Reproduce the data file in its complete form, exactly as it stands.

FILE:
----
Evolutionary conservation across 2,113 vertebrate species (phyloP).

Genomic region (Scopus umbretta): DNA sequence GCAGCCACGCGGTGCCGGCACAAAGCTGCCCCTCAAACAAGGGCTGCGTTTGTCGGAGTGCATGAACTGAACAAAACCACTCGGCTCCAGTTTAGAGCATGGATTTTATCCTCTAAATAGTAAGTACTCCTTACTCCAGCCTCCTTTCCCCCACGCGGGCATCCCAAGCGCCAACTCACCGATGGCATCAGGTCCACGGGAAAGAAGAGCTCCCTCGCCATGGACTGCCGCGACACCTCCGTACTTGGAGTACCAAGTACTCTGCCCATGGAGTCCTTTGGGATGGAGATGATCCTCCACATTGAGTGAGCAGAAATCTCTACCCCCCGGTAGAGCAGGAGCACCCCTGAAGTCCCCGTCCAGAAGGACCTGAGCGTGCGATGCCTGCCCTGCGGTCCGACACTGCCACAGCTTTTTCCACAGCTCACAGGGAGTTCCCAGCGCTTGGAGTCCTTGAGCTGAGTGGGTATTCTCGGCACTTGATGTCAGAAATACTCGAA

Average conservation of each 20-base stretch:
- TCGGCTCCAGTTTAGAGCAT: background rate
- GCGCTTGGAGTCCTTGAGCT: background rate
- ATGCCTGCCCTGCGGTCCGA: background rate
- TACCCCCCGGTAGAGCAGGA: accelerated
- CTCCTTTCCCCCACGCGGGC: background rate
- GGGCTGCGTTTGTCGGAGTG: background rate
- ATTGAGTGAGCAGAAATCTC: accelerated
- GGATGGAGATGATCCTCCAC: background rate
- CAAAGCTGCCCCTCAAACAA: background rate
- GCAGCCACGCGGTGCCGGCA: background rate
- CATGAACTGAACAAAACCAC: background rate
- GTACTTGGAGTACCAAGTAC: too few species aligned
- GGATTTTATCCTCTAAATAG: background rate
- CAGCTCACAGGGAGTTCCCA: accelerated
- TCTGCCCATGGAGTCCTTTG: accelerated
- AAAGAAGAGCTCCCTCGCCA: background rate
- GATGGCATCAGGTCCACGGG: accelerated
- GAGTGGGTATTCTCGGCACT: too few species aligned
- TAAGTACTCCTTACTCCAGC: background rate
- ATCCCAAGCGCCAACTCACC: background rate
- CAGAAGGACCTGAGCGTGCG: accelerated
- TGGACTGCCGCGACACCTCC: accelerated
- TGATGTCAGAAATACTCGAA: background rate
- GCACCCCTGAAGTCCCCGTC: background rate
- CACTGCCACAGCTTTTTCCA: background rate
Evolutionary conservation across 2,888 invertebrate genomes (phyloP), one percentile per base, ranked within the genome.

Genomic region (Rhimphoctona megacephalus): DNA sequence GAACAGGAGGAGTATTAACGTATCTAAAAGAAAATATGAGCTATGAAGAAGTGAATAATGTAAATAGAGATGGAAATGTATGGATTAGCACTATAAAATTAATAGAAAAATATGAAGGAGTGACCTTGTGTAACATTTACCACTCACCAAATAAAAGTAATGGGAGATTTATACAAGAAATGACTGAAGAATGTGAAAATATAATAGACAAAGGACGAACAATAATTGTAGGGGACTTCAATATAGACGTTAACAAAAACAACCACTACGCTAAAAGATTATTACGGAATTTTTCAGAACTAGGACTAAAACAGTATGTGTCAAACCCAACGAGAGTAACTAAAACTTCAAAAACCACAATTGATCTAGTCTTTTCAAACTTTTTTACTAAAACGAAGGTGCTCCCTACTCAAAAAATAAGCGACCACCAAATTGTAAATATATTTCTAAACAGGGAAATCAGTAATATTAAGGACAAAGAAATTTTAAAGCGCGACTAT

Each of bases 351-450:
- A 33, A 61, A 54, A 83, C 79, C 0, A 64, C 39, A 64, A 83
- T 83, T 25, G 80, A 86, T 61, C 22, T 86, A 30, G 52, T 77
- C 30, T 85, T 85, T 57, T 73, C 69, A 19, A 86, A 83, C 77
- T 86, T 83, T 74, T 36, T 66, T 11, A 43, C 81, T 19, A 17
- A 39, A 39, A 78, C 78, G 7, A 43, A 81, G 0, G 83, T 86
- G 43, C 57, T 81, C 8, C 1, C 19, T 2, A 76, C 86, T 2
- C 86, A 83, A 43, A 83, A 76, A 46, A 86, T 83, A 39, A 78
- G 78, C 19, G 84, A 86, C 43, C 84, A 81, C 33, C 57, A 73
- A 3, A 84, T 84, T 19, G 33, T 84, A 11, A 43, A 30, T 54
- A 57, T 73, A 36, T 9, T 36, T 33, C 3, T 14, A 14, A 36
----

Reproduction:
Evolutionary conservation across 2,113 vertebrate species (phyloP).

Genomic region (Scopus umbretta): DNA sequence GCAGCCACGCGGTGCCGGCACAAAGCTGCCCCTCAAACAAGGGCTGCGTTTGTCGGAGTGCATGAACTGAACAAAACCACTCGGCTCCAGTTTAGAGCATGGATTTTATCCTCTAAATAGTAAGTACTCCTTACTCCAGCCTCCTTTCCCCCACGCGGGCATCCCAAGCGCCAACTCACCGATGGCATCAGGTCCACGGGAAAGAAGAGCTCCCTCGCCATGGACTGCCGCGACACCTCCGTACTTGGAGTACCAAGTACTCTGCCCATGGAGTCCTTTGGGATGGAGATGATCCTCCACATTGAGTGAGCAGAAATCTCTACCCCCCGGTAGAGCAGGAGCACCCCTGAAGTCCCCGTCCAGAAGGACCTGAGCGTGCGATGCCTGCCCTGCGGTCCGACACTGCCACAGCTTTTTCCACAGCTCACAGGGAGTTCCCAGCGCTTGGAGTCCTTGAGCTGAGTGGGTATTCTCGGCACTTGATGTCAGAAATACTCGAA

Average conservation of each 20-base stretch:
- TCGGCTCCAGTTTAGAGCAT: background rate
- GCGCTTGGAGTCCTTGAGCT: background rate
- ATGCCTGCCCTGCGGTCCGA: background rate
- TACCCCCCGGTAGAGCAGGA: accelerated
- CTCCTTTCCCCCACGCGGGC: background rate
- GGGCTGCGTTTGTCGGAGTG: background rate
- ATTGAGTGAGCAGAAATCTC: accelerated
- GGATGGAGATGATCCTCCAC: background rate
- CAAAGCTGCCCCTCAAACAA: background rate
- GCAGCCACGCGGTGCCGGCA: background rate
- CATGAACTGAACAAAACCAC: background rate
- GTACTTGGAGTACCAAGTAC: too few species aligned
- GGATTTTATCCTCTAAATAG: background rate
- CAGCTCACAGGGAGTTCCCA: accelerated
- TCTGCCCATGGAGTCCTTTG: accelerated
- AAAGAAGAGCTCCCTCGCCA: background rate
- GATGGCATCAGGTCCACGGG: accelerated
- GAGTGGGTATTCTCGGCACT: too few species aligned
- TAAGTACTCCTTACTCCAGC: background rate
- ATCCCAAGCGCCAACTCACC: background rate
- CAGAAGGACCTGAGCGTGCG: accelerated
- TGGACTGCCGCGACACCTCC: accelerated
- TGATGTCAGAAATACTCGAA: background rate
- GCACCCCTGAAGTCCCCGTC: background rate
- CACTGCCACAGCTTTTTCCA: background rate
Evolutionary conservation across 2,888 invertebrate genomes (phyloP), one percentile per base, ranked within the genome.

Genomic region (Rhimphoctona megacephalus): DNA sequence GAACAGGAGGAGTATTAACGTATCTAAAAGAAAATATGAGCTATGAAGAAGTGAATAATGTAAATAGAGATGGAAATGTATGGATTAGCACTATAAAATTAATAGAAAAATATGAAGGAGTGACCTTGTGTAACATTTACCACTCACCAAATAAAAGTAATGGGAGATTTATACAAGAAATGACTGAAGAATGTGAAAATATAATAGACAAAGGACGAACAATAATTGTAGGGGACTTCAATATAGACGTTAACAAAAACAACCACTACGCTAAAAGATTATTACGGAATTTTTCAGAACTAGGACTAAAACAGTATGTGTCAAACCCAACGAGAGTAACTAAAACTTCAAAAACCACAATTGATCTAGTCTTTTCAAACTTTTTTACTAAAACGAAGGTGCTCCCTACTCAAAAAATAAGCGACCACCAAATTGTAAATATATTTCTAAACAGGGAAATCAGTAATATTAAGGACAAAGAAATTTTAAAGCGCGACTAT

Each of bases 351-450:
- A 33, A 61, A 54, A 83, C 79, C 0, A 64, C 39, A 64, A 83
- T 83, T 25, G 80, A 86, T 61, C 22, T 86, A 30, G 52, T 77
- C 30, T 85, T 85, T 57, T 73, C 69, A 19, A 86, A 83, C 77
- T 86, T 83, T 74, T 36, T 66, T 11, A 43, C 81, T 19, A 17
- A 39, A 39, A 78, C 78, G 7, A 43, A 81, G 0, G 83, T 86
- G 43, C 57, T 81, C 8, C 1, C 19, T 2, A 76, C 86, T 2
- C 86, A 83, A 43, A 83, A 76, A 46, A 86, T 83, A 39, A 78
- G 78, C 19, G 84, A 86, C 43, C 84, A 81, C 33, C 57, A 73
- A 3, A 84, T 84, T 19, G 33, T 84, A 11, A 43, A 30, T 54
- A 57, T 73, A 36, T 9, T 36, T 33, C 3, T 14, A 14, A 36